Codasip L31 and L11 RISC-V cores for AI/ML support TFLite Micro, adjustments

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Codasip has announced the L31 and L11 low-power embedded RISC-V processor cores optimized for adapting AI/ML IoT edge applications with power and size constraints.

The company further explains that the new L31/L11 RISC-V cores can run Google’s TensorFlow Lite for microcontrollers (TFLite Micro) and can be optimized for specific applications by Codasip Studio RISC-V design tools. As I understand it, thanks to a full architecture license, this can be done by the customers themselves, as stated by Codasip CTO, Zdeněk Přikryl:

By licensing the CodAL description of a RISC-V core, Codasip customers receive a full architectural license that allows customization of both the ISA and microarchitecture. The new L11/31 cores make it even easier to add features that our customers have been asking for, such as: B. Edge AI, into the smallest embedded processor designs with the lowest power consumption.

The ability to customize cores is important for AI and ML applications because data types, quantization, and performance requirements vary widely from application to application, and off-the-shelf processors may not be optimized for a specific task.

We don’t get many details about the new cores, except that they all come with a 3-stage pipeline, while the Codasip L31/L31F (with FPU) uses the RV32IMC instruction set, offers 32 registers and a parallel multiplier, while the Codasip L11 uses the RV32EMC instruction set, comes with 16 registers and a sequential multiplier. They also replace the earlier Codasip L30(F) and L10 cores, which are no longer recommended for new designs.

Codadip demonstrates the benefits of using TFLite-Micro and customization in a white paper titled “Embedded AI on L-Series Cores – Neural networks powered by custom instructions” (registration required, but you can use a fake email). They used the “MNIST classification of handwritten digits” as an example and compared different implementations in terms of cycle, power and area.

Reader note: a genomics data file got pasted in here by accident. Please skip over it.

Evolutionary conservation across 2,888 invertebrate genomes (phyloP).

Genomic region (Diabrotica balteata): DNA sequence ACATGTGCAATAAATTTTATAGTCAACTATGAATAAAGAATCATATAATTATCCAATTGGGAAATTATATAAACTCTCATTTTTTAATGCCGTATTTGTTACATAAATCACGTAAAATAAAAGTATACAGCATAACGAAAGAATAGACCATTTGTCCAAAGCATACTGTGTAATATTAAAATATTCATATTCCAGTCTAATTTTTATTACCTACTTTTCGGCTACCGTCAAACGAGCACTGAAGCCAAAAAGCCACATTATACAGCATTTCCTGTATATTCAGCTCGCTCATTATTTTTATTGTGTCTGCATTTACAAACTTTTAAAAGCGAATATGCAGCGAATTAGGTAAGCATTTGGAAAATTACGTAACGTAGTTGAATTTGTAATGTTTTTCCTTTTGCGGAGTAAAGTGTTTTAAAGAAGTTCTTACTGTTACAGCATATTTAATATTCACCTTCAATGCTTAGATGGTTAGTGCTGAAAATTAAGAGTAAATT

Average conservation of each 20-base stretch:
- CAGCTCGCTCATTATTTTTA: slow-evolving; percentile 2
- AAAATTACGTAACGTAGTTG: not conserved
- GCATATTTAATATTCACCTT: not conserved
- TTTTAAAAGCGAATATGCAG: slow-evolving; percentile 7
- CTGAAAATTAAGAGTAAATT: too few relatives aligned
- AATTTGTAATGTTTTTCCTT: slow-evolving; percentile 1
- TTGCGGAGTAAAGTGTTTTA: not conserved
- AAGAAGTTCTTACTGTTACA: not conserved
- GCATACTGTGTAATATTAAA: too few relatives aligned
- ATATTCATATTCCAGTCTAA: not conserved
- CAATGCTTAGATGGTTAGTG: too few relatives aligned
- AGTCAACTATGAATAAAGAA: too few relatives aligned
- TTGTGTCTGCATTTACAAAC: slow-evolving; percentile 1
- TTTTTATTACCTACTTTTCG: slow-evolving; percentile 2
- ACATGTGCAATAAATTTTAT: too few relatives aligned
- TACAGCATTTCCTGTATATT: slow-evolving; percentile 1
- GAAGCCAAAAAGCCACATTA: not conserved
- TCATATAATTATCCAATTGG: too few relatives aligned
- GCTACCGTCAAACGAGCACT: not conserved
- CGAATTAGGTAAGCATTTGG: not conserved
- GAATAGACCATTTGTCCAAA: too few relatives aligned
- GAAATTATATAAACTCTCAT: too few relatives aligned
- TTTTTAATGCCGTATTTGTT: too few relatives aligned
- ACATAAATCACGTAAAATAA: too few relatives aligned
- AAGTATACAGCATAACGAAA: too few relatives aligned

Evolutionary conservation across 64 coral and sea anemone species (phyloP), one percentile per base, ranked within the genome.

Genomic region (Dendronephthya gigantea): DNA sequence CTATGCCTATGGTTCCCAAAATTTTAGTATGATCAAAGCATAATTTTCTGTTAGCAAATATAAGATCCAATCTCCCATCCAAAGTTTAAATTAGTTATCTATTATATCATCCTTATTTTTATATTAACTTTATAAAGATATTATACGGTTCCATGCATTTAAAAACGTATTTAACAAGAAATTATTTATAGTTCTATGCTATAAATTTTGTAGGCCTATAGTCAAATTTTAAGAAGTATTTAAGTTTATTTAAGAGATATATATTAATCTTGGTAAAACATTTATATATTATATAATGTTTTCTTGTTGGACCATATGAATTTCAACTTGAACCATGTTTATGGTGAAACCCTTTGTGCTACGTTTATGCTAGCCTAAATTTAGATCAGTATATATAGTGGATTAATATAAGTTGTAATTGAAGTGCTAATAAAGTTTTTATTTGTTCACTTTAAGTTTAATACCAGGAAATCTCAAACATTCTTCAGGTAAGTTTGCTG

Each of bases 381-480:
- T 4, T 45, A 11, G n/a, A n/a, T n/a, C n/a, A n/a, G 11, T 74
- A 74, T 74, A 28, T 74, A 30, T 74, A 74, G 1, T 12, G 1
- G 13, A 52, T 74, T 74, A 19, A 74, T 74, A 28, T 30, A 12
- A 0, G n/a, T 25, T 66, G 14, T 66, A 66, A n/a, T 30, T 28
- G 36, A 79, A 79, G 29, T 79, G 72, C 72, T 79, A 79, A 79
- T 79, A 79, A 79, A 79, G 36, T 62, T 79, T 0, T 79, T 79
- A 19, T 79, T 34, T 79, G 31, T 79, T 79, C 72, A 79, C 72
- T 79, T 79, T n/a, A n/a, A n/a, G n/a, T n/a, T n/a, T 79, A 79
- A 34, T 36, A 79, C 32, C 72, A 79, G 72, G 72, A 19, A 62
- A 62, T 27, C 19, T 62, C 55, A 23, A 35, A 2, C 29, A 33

Codasip L31 RISC-V Core Tensorflow LiteThe L31 with the FPU (31F) in the middle is much faster, consumes significantly less, but would make a much larger chip. One solution is to use L31 with quantization of the neural network parameters and the input data supported by TFLite-Micro, with almost the same performance as the hardware FPU solution, even lower power consumption and the same area since the chip is not changed. Switching to integer instead of floating point had a negligible impact on accuracy: 98.91% (fp32) and 98.89% (int8) over a set of 10,000 frames.

So the best compromise is to use L31 with TFLite-Micro, but to further optimize the design they profiled the program with Codasip Studio to find the (C) code and associated instructions that do the most cycles consume.

RISC-V profiling

To optimize vector memory loading and convolutional multiplication and accumulation sequences, they added two custom directives:

  • mac3 to combine multiplication and addition into a single clock cycle (speeds up fourth line above)
  • lb.pi to increment the address immediately after the load instruction. (connect lines 2 and 3)

L31 user-defined RISC-V instructions

The new instructions show up in the profiles, and the whole loop takes a lot fewer cycles. Specifically, this resulted in 10% fewer cycles and 8% less power consumption. The new custom instructions increased the area, but only by 0.8%.

Custom L31 TFLite Micro OptimizationsTFLite Micro support is a new thing for Codasip’s RISC-V microcontrollers, but it’s now been added to all of their cores.

Evaluation of the core can be done on the Digilent Nexys A7 FPGA board running either bare metal code or an RTOS such as FreeRTOS. More details on the L31 and L11 RISC-V core may be available Codasip website and the press release.

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